Trico control battle focuses on Jones Act
A LETTER from the US Maritime Administration has provided the latest cannon fodder in the tussle over Trico Marine Services, with both opposing parties insisting that the letter validates their respective positions on the company’s Jones Act standing. Trico’s incumbent management under chief executive Joseph Compofelice said on Thursday that the letter reiterates its position that dissident Norwegian shareholder Christen Sveaas’ ambition to get himself and compatriot Åge Korsvold elected to the company’s board has the potential to jeopardise Trico’s Jones Act eligibility.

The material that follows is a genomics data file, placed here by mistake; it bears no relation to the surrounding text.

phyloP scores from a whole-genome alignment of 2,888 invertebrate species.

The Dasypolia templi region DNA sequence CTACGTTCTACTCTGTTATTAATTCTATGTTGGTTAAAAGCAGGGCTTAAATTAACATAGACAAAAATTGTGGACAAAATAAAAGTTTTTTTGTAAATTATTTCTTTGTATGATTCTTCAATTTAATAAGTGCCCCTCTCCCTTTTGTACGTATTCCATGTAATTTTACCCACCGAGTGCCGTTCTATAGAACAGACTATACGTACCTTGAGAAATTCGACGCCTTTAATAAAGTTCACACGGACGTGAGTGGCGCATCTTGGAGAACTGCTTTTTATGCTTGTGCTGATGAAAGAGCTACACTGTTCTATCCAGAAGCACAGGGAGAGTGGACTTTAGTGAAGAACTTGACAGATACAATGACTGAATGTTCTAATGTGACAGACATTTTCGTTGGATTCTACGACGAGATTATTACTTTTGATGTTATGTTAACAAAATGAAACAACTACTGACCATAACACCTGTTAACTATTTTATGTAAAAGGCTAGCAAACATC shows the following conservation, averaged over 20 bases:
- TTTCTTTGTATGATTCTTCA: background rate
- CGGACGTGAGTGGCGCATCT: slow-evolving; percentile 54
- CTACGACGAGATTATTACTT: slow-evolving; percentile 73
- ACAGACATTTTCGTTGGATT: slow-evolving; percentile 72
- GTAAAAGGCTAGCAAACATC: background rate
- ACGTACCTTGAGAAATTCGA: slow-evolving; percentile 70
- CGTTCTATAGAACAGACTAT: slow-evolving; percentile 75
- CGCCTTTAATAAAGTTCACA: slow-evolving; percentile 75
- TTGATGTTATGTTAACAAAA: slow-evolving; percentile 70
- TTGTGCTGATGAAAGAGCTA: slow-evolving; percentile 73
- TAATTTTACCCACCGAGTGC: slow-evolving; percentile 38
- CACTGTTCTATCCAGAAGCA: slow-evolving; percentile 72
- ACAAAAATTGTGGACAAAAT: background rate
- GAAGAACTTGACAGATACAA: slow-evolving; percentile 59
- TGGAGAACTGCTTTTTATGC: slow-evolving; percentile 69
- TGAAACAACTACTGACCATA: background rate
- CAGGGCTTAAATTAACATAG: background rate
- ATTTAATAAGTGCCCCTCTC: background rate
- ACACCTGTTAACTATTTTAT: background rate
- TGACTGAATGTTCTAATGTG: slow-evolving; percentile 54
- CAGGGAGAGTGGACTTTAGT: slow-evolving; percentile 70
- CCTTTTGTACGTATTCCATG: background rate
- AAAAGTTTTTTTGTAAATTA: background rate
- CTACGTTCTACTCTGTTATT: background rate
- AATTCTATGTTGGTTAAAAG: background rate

Mr Sveaas’ Kistefos controls 22% of the Nasdaq-listed offshore support company. MarAd’s letter has confirmed that Kistefos’ proposals to increase the board size from seven to nine, with the two Norwegians providing the additions while the other seven are US citizens, and to increase the quorum requirement to seven directors would comply with the Jones Act, based on a 25% threshold of non-citizen corporate interest. Kistefos earlier this week was quick to seize upon this letter and accuse Trico management of “using the Jones Act as a shield to avoid accountability for its terrible performance”. Trico’s rejoinder on Thursday highlighted a hypothetical situation mentioned in MarAd’s letter to make the opposite case, that the company’s Jones Act eligibility could indeed come under threat. According to MarAd’s letter, should the two Norwegians be elected, and the sole other current non-citizen, Per Staehr, be removed and not replaced, this would leave the company with a board of only eight, including two non-citizens. “In that circumstance, Kistefos would have the ability to exercise negative control over Trico since Kistefos’ nominees would be necessary to form a quorum and the Kistefos nominees could prevent the board from acting by not attending a board meeting,” MarAd’s citizenship approval officer Murray Bloom states in the letter. Trico’s latest appeal to shareholders asks them to “read [Mr Bloom’s letter] in its entirety, [and] to judge for themselves whose position on this issue is the best for Trico”. The salvo came as Trico management rolled out two more external proxy advisory firms, Proxy Governance and Egan-Jones, as having endorsed management nominees to the board, Mr Compofelice and Ben Guill. The two firms join Glass-Lewis and RiskMetrics Group, two other proxy advisory concerns whose names have previously featured in the matter.
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